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Cellulose Digestion and Assimilation by Three Leaf‐shredding Aquatic Insects
- Sinsabaugh, R. L., Linkins, A. E., Benfield, E. F.
- Ecology 1985 v.66 no.5 pp. 1464-1471
- Limnephilidae, Pteronarcys, Tipula, amino acids, aquatic insects, cellulose, digestion, endosymbionts, enzymes, fractionation, hindgut, hydrolysis, ingestion, ion exchange, larvae, nutritive value, proteolysis, streams, sugars, woodlands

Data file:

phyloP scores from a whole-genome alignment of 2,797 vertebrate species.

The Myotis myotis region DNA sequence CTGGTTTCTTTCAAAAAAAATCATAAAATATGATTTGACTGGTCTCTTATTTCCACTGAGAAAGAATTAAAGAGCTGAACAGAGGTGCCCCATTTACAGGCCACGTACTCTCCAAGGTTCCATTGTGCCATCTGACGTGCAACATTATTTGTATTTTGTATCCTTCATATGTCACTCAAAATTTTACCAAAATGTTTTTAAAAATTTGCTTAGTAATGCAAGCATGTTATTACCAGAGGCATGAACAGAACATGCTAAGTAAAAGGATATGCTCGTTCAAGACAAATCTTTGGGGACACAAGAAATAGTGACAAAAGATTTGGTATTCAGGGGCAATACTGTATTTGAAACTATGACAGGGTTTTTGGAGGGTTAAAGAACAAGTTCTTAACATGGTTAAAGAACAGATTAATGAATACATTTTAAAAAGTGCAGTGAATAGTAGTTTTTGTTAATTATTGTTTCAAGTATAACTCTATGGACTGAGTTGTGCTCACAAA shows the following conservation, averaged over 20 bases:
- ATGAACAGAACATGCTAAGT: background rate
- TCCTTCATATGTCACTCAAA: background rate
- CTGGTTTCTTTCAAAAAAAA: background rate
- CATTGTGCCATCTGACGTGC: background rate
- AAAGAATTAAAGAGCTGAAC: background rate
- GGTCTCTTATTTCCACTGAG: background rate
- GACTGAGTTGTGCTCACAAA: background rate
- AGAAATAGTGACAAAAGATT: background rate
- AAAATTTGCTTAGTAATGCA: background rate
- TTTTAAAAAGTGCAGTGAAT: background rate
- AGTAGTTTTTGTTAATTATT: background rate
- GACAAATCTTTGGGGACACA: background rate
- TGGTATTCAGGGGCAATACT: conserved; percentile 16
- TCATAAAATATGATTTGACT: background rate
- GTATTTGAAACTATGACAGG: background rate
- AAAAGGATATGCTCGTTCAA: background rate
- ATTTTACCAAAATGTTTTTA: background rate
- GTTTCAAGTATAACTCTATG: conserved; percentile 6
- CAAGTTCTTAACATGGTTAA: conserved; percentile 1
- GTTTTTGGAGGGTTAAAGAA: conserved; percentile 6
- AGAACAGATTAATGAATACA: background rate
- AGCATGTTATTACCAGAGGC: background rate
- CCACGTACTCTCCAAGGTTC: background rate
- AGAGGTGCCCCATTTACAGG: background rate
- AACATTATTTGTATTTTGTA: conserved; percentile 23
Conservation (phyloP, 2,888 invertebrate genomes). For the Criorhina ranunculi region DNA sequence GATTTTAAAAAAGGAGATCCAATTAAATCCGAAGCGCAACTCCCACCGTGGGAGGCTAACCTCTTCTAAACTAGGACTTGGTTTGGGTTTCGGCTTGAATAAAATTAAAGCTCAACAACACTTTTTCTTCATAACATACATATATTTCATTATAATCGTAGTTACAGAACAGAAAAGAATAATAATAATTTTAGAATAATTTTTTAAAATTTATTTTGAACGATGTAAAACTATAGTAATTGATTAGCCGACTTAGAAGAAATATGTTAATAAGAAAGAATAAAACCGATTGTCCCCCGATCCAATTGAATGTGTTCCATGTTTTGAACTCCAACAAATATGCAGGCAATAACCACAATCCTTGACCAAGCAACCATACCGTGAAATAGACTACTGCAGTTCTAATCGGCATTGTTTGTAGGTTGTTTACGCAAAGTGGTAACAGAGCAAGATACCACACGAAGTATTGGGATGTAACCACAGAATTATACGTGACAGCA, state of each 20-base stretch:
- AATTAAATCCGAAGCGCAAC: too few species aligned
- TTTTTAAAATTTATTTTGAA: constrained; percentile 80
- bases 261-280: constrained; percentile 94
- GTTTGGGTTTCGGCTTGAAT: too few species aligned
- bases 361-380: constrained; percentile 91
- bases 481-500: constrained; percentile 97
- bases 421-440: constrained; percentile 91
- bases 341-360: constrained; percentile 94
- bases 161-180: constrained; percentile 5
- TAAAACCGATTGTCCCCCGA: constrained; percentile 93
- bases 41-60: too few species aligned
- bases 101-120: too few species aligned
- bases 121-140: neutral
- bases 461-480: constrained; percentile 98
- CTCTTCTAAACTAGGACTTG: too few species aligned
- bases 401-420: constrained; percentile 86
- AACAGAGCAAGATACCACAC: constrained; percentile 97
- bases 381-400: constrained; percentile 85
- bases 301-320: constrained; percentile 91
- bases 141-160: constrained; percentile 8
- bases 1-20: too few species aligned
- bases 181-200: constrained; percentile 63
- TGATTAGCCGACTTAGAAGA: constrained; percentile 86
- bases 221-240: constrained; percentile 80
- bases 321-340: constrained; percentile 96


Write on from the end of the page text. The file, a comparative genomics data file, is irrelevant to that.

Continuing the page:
- The capacity of three leaf—shredding aquatic insects, Pteronarcys proteus (Plecoptera: Pteronarcidae), Tipula abdominalis (Diptera: Tipulidae), and Pycnopsyche luculenta (Trichoptera: Limnephilidae), to digest and assimilate cellulose was investigated. Pteronarcys numphs collected from two second—order woodland streams over a 14—mo period exhibited high levels of cellulolytic activity in their alimentary tracts, especially in the anterior gut. Similar though slightly lower activity levels were measured in Pycnopsyche guts. Cellulolytic activity in Tipula larvae collected from the streams during the same period was low to absent, and when present, was concentrated in the hindgut. General proteolytic activity was activity was similar in the alimentary tracts of all three species. Assimilation of uniformly labelled ¹ ⁴C—cellulose was determined by a dual—label technique, and assimilation efficiencies were estimated at 11.2% for Pteronarcys, 18.5% for Tipula, and 12.0% for Pycnopsyche. Confirmation that labelled digestion products passed the gut wall in two species was obtained by in vitro label transport experiments. Ion exchange fractionation of labelled digestion products crossing the gut wall showed >90% of the label was transported as organic acid and amino acids in Tipula, while >40% of the label crossing the gut wall in Pteronarcys was neutral sugar. Based on the label experiments and published information, we hypothesize that Tipula relies mainly on microbial endosymbionts for cellulose hydrolysis, while Pteronarcys accomplishes hydrolysis largely by means of acquired microbial enzymes obtained through ingestion of microbially conditioned detritus. This study demonstrates the potential for certain leaf—shredding stream insect to derive nutritional benefit from plant polysaccharides, although not without microbial mediation.